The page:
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Technologies that are shaking up manufacturing

Rebecca Merrett | Oct. 20, 2015
What 3D printing, robots, smart sensors an driverless cars are doing for manufacturers.

With locomotives, GE also keeps tracks the condition of the equipment through sensors, as well as optimises the locomotives as part of a whole system to make savings on fuel burn. According to GE’s calculations, a 1 per cent improvement from monitoring and optimisation could result in $30 billion in savings in aviation and $27 billion in rail/locomotives over 15 years.

However, Wi-Fi connectivity in remote areas where some of this equipment is used, such as in mining, along with interoperability, are constant challenges, Sheppard says.

“The locomotive might be travelling across the Pilbara, where we might not have access to 4G data networks. So we are working with clever techniques such as ‘store and forward’, where we will collect the data as the locomotive travels along,” Sheppard explains. “When it comes into an area of connectivity and gets a Wi-Fi signal or a cellular signal, the data is uploaded.”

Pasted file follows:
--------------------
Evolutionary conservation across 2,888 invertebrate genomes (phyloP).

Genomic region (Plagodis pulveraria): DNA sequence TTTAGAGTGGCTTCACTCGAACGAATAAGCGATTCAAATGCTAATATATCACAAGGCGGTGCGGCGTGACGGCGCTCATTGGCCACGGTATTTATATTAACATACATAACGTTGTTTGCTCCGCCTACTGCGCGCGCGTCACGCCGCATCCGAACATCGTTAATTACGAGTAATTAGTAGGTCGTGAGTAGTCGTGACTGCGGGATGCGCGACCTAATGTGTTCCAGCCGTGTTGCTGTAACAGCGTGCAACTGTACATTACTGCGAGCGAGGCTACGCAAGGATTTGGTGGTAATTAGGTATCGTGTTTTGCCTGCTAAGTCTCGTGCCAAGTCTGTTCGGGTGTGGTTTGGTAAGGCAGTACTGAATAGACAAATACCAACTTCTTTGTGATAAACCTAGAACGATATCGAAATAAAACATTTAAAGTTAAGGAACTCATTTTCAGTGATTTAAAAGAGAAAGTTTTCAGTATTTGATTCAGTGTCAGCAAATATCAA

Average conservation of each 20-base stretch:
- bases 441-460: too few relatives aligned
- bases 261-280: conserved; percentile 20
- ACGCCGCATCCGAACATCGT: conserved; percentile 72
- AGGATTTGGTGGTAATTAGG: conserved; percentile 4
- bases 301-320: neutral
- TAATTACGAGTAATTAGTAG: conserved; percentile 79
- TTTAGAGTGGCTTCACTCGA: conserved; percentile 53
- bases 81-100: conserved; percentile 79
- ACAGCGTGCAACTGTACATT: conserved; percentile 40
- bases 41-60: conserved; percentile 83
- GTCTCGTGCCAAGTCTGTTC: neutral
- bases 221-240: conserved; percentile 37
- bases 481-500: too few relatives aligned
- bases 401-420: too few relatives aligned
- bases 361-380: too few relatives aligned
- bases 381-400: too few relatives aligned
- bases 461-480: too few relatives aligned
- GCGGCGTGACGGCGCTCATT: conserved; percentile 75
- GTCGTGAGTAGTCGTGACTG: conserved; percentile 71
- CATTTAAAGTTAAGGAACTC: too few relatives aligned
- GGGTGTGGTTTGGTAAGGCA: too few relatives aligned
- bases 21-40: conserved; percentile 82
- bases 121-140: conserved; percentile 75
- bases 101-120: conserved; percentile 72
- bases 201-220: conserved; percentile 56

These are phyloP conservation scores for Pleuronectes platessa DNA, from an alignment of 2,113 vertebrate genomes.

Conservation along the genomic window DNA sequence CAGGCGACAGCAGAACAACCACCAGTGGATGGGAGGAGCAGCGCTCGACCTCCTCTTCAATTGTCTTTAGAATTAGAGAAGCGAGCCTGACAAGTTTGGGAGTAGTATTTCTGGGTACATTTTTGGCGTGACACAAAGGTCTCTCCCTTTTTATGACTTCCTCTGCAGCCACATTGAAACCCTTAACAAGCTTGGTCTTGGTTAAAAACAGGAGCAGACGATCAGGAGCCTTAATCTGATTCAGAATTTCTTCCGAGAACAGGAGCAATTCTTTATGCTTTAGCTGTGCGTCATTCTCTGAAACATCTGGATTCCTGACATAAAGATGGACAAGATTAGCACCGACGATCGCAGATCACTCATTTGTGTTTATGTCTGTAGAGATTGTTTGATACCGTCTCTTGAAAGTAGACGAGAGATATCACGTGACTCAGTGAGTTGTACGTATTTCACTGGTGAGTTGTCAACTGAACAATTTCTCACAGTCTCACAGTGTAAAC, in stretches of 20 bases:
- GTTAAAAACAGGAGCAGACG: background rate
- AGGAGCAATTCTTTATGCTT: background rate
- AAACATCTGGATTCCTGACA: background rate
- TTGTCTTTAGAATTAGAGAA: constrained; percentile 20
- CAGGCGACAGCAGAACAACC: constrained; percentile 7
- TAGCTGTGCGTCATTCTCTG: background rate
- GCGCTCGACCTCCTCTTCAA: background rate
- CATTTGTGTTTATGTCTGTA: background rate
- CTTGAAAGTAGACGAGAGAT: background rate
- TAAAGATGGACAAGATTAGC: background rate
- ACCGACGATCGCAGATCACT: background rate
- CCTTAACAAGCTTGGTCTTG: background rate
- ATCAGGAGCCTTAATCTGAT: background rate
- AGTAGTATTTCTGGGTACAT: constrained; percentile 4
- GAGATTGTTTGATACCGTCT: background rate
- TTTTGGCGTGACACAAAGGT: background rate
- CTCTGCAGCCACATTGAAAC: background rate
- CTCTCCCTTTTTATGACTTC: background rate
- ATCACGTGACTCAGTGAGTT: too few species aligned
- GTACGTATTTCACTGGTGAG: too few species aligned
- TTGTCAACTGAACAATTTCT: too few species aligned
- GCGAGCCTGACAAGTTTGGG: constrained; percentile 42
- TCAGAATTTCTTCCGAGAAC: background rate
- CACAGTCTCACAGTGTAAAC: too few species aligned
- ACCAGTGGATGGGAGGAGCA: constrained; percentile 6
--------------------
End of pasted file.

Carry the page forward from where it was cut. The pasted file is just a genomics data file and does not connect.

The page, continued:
The sensors also prioritise what to transmit depending on how strong the Internet connection is. For example, if the locomotive is in a satellite area, it would first send any data out that could indicate an issue about to occur. When it reaches a Wi-Fi signal, it then sends the remaining data.

GE uses its in-house developed Predix platform to communicate with other manufacturing equipment, enabling interoperability. “It acts as a common way, a common interchange of collecting that data and do the analytics inside Predix,” Sheppard explains.

Collaborative robots

Factories are risky environments when it comes to safety, and things can get rather complicated when staff need to work alongside machines. That’s where human-friendly industrial robots come in.

Prysm Industries, an injection moulding company, is using UR5 robots from Universal Robotics for container labelling tasks where humans work alongside the machines. “Because they are round containers that have to be on a certain part of the product, we can’t just run it through a generic inline labeller,” explains Matthew Murphy, production manager of Prysm Industries.

“That’s where the UR5 comes in handy. It can pick up the part on the conveyor, put it into position in front of the labeller, tell the labeller to label, rotate it around so it’s in a perfect position every time, and then put it on an outgoing table for the operator to put a lid on and start packing into boxes.”

A staff member can safely stand in close proximity to the robot, allowing him or her to engage in other activities while the machine is operating.

“It just enables the operator to not really be stuck at the machine, and it enables them to walk around and get more lids if they need, place the boxes on the pallet, while the machine is running,” Murphy says.

 

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